Nearly everyone comes into some relationships with baggage of some sort. It's part of life. Your past experiences, personality traits, beliefs, and more all play a role in how you approach and navigate a romantic relationship with your partner. Some kinds of "baggage" might not be that big of a deal — in fact, some might even be positive — but other types of baggage can potentially seriously derail your relationship. If your partner has these types of baggage coming into your relationship, it might not end up working out long-term.
Catherine Silver, LCSW, a psychotherapist, says that while pretty much all baggage can be overcome "given the right set of circumstances," if you or your partner is unable or unwilling to recognize and acknowledge what kind of baggage or self-defeating tendencies you bring to the relationship, your relationship almost certainly won't last. You have to be willing to own up to your own baggage in order to have a shot at overcoming it.
Still, just because nearly everyone has baggage doesn't mean that dealing with the way that it affects your relationship is easy, even if you can both acknowledge what your baggage might be. And if your partner (or you) has any of these specific kinds of baggage, you might be facing a bit of an uphill battle.
Though cheating is a complicated issue because people have different definitions of what cheating is and cheating doesn't always mean that the relationship is over, if your partner is a serial cheater, meaning they've cheated on many (or all) of their partners in the past, that could be some baggage that has the potential to derail your relationship. "If the person doesn’t take time to figure out why they are cheating on their partners, then they may continue to fall into this same pattern in their current relationship," Heidi McBain, MA, LMFT, LPC, RPT, a licensed marriage and family therapist, tells Romper in an email exchange. "If trust is at the core of a relationship, and the person is cheating on their partner, then it destroys this trust this is at the center of their relationship."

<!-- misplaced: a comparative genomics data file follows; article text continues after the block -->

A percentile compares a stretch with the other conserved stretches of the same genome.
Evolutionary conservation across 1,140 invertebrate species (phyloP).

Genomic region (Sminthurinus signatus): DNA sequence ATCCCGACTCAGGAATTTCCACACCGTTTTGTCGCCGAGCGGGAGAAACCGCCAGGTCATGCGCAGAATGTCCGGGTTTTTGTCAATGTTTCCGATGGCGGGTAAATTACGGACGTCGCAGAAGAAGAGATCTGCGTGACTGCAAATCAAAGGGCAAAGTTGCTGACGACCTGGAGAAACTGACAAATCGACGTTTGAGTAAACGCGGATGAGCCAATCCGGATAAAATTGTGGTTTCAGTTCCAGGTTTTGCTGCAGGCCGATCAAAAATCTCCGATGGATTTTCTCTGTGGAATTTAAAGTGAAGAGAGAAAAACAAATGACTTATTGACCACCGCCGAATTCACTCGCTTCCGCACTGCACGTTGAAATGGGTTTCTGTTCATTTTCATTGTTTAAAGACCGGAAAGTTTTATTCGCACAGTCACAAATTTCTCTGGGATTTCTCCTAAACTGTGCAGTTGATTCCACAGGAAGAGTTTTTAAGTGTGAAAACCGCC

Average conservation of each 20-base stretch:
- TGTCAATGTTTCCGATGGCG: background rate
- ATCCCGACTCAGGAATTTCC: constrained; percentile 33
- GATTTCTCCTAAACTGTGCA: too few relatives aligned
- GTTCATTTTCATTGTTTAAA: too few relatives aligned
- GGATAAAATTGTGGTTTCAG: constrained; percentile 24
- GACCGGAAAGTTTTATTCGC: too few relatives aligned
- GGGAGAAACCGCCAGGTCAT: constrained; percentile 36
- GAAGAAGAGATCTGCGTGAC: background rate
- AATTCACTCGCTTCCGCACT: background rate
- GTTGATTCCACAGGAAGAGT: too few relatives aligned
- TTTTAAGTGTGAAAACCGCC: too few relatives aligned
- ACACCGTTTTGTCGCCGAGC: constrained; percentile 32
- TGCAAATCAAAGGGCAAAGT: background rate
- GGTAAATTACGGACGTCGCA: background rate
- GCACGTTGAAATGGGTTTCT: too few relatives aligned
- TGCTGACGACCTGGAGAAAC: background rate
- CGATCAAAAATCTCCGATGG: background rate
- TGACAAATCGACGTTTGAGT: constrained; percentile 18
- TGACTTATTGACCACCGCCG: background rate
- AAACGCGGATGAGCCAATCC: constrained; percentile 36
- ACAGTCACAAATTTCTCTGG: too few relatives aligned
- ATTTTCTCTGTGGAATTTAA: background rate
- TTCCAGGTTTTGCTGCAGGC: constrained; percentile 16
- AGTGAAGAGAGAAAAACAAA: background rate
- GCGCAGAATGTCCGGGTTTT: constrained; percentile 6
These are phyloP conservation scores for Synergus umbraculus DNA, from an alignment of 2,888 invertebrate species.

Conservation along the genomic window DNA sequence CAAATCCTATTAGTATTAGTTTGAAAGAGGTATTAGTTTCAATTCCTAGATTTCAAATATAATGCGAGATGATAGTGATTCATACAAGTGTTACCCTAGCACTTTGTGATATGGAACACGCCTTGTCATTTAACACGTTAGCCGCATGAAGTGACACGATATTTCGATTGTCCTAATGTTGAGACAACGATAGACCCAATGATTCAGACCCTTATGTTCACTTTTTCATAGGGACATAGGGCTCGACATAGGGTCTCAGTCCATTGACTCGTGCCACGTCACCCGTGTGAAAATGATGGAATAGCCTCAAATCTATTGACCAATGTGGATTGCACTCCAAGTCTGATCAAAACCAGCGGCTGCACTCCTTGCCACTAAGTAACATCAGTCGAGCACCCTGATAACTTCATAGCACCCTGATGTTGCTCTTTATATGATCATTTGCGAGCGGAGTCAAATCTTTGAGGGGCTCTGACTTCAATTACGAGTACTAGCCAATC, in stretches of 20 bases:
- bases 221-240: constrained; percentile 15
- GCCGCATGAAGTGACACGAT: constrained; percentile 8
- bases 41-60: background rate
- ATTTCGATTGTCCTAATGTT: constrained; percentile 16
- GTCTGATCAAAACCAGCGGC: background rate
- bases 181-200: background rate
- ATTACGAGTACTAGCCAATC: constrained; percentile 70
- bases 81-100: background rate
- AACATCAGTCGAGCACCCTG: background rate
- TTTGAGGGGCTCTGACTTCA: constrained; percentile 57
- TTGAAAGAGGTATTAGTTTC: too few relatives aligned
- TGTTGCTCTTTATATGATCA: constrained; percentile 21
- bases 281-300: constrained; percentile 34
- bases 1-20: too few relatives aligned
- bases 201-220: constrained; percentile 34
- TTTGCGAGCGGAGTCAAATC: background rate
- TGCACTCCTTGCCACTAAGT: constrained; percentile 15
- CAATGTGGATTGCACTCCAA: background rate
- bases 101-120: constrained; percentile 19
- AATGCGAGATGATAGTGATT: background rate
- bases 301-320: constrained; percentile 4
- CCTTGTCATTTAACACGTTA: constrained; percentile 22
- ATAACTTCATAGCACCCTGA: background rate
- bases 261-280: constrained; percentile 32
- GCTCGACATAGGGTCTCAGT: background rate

Trust issues can cause problems in any kind of relationship, not just romantic relationships, and they can crop up seemingly at any point in the relationship, not just at the very beginning. "For many people that have been hurt in a relationship, they bring this baggage of mistrust into a new relationship in an effort to protect themselves," Dr. Ryan Hooper, PhD, a clinical psychologist and relationship expert, tells Romper by email. "Unfortunately, it almost always backfires and instead ends up sabotaging their relationship."
Though it's natural to want to protect yourself from being hurt or feeling betrayed once again, if you simply cannot seem to trust your partner, that might prevent your relationship from being successful.
You might not even know if your partner has a crush on someone else, but that's certainly the kind of baggage that could potentially impact your relationship and prevent it from being successful. "Many people have long-standing intense crushes," David Bennett, a relationship expert, speaker, and author, tells Romper by email. "It could be an old friend from high school or even someone's boss." Especially if they would act on it if given the opportunity, a crush could have a real detrimental effect on your relationship.